Numerical and symbolic representations are used extensively in physics problems. However, relatively little is understood about how students respond to these two representational formats when they are solving problems. This study examined the effect of the representational format (numeric vs symbolic) on the problem-solving performance, self-efficacy, and perceptions of students. Both quantitative and qualitative data were collected during this two-stage study: the first stage involved 100 10th graders solving problems that were in either the numerical or symbolic format, while in the second stage a subset of the students (6 from each group) solved physics problems in another format and were subsequently interviewed. The results showed that the numerical group significantly outperformed the symbolic group. Moreover, boys reported significantly higher self-efficacy than girls, even though no gender difference was found in their performance. In the problem-solving process, there were significant differences in how the interviewees performed when executing the plan and evaluating the solution between the two formats. We also found that most students perceived the symbolic problems as being more difficult than the numeric ones. These findings provide insights into better ways for teachers to support how students learn about physics problems in the numerical and symbolic representations.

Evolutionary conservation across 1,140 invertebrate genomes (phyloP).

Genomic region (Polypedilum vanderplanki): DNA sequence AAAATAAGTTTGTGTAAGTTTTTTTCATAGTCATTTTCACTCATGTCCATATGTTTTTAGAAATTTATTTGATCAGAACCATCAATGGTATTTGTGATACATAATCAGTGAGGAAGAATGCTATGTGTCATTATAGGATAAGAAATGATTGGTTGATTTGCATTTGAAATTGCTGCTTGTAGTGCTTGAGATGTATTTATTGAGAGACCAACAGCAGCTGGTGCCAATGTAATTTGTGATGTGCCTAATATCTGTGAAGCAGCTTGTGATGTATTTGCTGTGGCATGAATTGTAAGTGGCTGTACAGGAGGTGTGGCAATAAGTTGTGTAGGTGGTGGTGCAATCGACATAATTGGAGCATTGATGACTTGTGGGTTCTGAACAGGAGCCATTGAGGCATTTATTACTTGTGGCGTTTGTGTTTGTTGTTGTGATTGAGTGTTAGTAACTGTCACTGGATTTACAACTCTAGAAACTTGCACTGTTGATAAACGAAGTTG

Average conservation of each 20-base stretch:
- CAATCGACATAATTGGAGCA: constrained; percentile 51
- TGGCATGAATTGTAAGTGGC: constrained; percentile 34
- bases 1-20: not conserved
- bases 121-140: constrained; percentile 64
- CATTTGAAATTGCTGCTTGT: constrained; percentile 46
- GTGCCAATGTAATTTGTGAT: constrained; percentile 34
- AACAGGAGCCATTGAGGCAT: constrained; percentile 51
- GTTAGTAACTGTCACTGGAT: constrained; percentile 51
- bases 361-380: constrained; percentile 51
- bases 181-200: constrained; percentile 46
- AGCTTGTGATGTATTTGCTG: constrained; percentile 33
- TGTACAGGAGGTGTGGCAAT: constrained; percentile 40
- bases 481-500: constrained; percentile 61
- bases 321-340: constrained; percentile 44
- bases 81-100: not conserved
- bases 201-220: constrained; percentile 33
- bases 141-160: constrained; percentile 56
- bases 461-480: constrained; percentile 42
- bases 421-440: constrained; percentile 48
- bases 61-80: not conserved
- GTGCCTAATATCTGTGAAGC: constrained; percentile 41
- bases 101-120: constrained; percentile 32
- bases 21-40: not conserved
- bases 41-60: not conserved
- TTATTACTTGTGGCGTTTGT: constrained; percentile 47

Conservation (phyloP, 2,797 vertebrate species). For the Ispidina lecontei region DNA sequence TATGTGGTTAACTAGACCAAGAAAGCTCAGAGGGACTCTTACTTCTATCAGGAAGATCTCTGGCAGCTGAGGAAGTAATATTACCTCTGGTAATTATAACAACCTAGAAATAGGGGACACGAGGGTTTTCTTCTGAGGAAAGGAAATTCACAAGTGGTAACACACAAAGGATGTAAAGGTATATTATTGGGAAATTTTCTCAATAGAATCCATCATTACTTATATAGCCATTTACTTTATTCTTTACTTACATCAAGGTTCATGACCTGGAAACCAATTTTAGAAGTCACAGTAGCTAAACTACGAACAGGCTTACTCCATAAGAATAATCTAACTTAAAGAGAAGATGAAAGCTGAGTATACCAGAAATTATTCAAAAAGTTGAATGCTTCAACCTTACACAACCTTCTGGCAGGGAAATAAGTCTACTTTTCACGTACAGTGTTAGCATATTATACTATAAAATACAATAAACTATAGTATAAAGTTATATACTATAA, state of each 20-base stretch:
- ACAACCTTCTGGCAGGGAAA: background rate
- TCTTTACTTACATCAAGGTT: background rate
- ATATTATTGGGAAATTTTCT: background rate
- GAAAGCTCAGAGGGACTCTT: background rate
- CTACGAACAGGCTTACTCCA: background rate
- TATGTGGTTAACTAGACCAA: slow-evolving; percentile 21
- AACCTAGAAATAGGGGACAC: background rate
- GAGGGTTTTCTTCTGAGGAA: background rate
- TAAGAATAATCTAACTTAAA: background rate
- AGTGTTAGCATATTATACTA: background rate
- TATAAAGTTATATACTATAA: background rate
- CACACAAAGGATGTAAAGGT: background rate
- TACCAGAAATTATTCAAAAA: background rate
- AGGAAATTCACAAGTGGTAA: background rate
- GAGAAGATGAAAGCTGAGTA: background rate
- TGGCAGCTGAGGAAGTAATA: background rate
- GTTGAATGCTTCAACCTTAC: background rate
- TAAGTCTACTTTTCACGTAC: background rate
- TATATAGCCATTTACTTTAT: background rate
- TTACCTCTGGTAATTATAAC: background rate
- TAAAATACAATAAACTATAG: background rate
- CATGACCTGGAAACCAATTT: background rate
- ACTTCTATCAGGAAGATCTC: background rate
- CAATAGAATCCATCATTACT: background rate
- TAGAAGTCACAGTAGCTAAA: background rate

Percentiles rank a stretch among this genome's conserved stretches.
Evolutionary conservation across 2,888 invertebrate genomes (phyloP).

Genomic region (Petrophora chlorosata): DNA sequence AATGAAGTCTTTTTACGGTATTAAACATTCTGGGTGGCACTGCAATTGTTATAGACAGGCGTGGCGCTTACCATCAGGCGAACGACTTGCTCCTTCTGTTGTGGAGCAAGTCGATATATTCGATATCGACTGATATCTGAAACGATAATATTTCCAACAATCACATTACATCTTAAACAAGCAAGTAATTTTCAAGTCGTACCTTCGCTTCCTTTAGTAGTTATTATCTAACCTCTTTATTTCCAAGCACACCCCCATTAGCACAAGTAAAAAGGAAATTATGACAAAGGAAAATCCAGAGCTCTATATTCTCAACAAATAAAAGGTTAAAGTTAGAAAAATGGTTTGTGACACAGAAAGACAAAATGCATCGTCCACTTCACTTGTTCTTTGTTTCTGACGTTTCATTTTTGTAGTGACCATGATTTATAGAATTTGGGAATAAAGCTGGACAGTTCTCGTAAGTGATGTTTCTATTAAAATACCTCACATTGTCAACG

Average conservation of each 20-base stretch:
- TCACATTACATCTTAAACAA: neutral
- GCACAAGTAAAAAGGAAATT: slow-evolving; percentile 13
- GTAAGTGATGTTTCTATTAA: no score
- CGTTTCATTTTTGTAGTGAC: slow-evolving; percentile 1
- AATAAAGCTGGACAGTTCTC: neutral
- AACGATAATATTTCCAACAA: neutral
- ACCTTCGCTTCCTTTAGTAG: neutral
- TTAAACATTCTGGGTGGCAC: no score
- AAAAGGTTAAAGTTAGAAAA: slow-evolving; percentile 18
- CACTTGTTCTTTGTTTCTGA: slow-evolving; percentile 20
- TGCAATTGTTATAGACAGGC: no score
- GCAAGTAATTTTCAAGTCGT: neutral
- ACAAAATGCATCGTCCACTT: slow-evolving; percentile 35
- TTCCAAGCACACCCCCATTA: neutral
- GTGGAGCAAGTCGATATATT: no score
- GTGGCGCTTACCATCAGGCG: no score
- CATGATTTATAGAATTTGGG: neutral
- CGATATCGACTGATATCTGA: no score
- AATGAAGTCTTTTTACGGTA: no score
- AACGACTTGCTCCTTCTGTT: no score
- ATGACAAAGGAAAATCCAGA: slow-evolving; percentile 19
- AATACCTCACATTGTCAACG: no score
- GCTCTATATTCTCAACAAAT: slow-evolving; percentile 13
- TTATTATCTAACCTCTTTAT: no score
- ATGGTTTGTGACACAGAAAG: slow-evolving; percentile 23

|Journal||Physical Review Physics Education Research|
|Publication status||Published - 2018 Nov 5|
ASJC Scopus subject areas
- Physics and Astronomy(all)